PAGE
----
But what do I love when I love my God? Not material beauty or beauty of temporal order; not the brilliance of earthly light, so welcome to our eyes; not the sweet melody of harmony and song; not the fragrance of flowers, perfumes and spices; not manna or honey; not limbs such as the body delights to embrace. It is not these that I love when I love my God. And yet, when I love him, it is true that I love a light of a certain kind, a voice, a perfume, a food, and embrace; but they are of the kind that I love in my inner self, when my soul is bathed in light that is not bound by space; when it listens to sound that never dies away; when it breathes fragrance that is not borne away on the wind; when it tastes food that is never consumed by eating; when it clings to an embrace from which it is not severed by fulfillment of desire. That is what I love when I love my God.— Augustine, Confessions, X, 6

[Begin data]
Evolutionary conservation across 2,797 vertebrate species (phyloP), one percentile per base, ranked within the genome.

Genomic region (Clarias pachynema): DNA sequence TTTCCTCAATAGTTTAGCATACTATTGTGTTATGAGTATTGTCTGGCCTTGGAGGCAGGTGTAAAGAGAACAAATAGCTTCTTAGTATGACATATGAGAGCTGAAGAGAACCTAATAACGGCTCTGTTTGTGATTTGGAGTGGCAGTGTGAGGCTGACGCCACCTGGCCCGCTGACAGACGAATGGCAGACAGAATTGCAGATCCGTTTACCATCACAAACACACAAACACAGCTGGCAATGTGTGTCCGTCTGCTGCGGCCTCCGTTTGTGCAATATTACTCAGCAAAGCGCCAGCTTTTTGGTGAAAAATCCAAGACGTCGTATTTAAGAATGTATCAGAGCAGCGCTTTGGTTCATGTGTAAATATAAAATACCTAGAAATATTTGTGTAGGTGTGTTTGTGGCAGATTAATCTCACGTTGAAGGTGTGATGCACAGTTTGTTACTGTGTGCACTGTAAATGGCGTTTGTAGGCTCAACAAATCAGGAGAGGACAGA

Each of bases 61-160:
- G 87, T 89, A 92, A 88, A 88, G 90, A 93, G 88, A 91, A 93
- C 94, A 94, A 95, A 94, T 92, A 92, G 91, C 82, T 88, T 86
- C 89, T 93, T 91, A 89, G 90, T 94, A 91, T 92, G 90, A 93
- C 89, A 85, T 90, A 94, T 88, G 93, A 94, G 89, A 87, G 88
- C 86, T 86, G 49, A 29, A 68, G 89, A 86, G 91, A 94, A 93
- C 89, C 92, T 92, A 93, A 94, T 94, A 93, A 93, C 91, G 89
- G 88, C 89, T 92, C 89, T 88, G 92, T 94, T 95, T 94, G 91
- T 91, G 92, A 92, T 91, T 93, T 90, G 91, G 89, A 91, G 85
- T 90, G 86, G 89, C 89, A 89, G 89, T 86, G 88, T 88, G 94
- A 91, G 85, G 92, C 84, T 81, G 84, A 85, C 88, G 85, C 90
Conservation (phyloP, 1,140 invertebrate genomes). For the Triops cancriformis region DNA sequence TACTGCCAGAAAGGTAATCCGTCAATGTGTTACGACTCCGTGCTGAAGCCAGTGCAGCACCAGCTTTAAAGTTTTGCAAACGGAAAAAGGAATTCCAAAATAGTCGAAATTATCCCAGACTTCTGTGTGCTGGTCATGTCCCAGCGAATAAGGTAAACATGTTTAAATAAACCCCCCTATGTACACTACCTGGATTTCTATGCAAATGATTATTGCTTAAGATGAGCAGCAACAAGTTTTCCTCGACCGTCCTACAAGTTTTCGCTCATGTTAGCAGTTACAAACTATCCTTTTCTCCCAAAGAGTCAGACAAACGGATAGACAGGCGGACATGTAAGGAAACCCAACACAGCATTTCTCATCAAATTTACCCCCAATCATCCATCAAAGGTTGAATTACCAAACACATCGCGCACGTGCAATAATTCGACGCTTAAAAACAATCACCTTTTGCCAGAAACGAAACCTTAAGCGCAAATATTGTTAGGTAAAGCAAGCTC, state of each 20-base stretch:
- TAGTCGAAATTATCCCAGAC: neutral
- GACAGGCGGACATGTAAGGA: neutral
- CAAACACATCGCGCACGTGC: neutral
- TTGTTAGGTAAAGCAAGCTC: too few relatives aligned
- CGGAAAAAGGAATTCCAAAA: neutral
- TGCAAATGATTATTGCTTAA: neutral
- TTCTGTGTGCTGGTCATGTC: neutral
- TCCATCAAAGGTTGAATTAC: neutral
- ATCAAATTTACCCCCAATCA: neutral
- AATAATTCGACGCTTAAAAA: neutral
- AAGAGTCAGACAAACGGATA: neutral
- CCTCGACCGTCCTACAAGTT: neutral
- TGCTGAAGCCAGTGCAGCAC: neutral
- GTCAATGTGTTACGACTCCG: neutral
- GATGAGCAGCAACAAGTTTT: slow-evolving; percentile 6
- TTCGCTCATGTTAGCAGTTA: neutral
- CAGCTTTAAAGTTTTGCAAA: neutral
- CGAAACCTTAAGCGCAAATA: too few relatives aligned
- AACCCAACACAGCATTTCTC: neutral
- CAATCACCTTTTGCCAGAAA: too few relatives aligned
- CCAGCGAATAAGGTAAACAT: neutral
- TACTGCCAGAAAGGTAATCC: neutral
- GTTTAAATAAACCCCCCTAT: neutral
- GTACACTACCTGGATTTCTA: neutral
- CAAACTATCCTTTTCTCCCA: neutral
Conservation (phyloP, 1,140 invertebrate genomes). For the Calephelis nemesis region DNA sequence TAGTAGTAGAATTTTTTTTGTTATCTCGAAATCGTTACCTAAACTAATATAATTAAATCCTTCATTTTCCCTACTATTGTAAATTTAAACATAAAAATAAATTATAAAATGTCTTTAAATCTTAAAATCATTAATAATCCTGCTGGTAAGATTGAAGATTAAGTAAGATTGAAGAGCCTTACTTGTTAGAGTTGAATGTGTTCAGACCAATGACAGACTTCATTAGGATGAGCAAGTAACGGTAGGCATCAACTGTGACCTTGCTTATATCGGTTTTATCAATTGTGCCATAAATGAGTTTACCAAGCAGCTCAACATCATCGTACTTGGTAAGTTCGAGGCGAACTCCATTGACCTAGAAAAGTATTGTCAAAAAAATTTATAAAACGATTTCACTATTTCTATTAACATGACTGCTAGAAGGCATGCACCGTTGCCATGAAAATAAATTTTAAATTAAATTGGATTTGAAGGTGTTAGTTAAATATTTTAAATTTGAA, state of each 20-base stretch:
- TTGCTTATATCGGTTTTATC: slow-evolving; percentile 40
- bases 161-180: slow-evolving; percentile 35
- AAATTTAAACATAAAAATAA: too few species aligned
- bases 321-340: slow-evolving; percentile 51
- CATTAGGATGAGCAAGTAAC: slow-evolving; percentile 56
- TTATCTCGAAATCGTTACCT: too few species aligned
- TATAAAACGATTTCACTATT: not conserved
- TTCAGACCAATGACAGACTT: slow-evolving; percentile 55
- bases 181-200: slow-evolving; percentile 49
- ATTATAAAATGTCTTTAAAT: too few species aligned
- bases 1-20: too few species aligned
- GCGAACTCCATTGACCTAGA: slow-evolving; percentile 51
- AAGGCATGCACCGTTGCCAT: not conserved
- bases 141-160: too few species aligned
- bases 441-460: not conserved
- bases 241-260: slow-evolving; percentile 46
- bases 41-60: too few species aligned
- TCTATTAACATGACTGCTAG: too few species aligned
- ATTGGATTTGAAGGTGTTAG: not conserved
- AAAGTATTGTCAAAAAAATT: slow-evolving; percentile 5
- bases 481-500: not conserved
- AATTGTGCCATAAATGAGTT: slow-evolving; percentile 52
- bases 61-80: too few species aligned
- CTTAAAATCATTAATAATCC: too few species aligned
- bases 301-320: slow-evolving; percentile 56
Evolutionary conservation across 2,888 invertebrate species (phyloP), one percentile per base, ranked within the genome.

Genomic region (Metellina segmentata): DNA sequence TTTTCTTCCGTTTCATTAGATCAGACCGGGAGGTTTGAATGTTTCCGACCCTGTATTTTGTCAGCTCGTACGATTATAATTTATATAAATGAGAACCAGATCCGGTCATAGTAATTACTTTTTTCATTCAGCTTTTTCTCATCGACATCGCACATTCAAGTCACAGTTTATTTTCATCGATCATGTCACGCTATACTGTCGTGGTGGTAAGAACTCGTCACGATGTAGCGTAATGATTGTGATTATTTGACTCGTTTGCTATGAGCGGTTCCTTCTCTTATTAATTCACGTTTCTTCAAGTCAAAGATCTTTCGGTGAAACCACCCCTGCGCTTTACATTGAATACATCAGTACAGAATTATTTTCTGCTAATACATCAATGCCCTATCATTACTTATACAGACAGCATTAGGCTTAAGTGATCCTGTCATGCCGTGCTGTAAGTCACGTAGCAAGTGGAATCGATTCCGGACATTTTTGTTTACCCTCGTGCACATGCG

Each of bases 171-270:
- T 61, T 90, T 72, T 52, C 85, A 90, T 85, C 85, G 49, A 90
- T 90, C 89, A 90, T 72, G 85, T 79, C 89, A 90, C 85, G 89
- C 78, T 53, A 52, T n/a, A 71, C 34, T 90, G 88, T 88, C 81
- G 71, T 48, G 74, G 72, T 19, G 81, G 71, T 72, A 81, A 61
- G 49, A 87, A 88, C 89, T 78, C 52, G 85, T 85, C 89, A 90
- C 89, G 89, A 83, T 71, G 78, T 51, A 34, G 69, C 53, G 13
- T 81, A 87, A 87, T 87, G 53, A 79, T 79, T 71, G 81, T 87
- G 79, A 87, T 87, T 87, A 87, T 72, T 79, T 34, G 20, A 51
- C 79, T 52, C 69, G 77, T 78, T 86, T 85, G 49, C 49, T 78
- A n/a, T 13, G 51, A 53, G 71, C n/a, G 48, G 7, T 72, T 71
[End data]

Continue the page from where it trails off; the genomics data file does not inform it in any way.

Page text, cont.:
I think there is a song or motet text here. This text was pointed out to me by a friend who saw it used as an epigraph in a very fine book of poems by Allen Grossman, “And the Dew Lay All Night Upon My Branch”.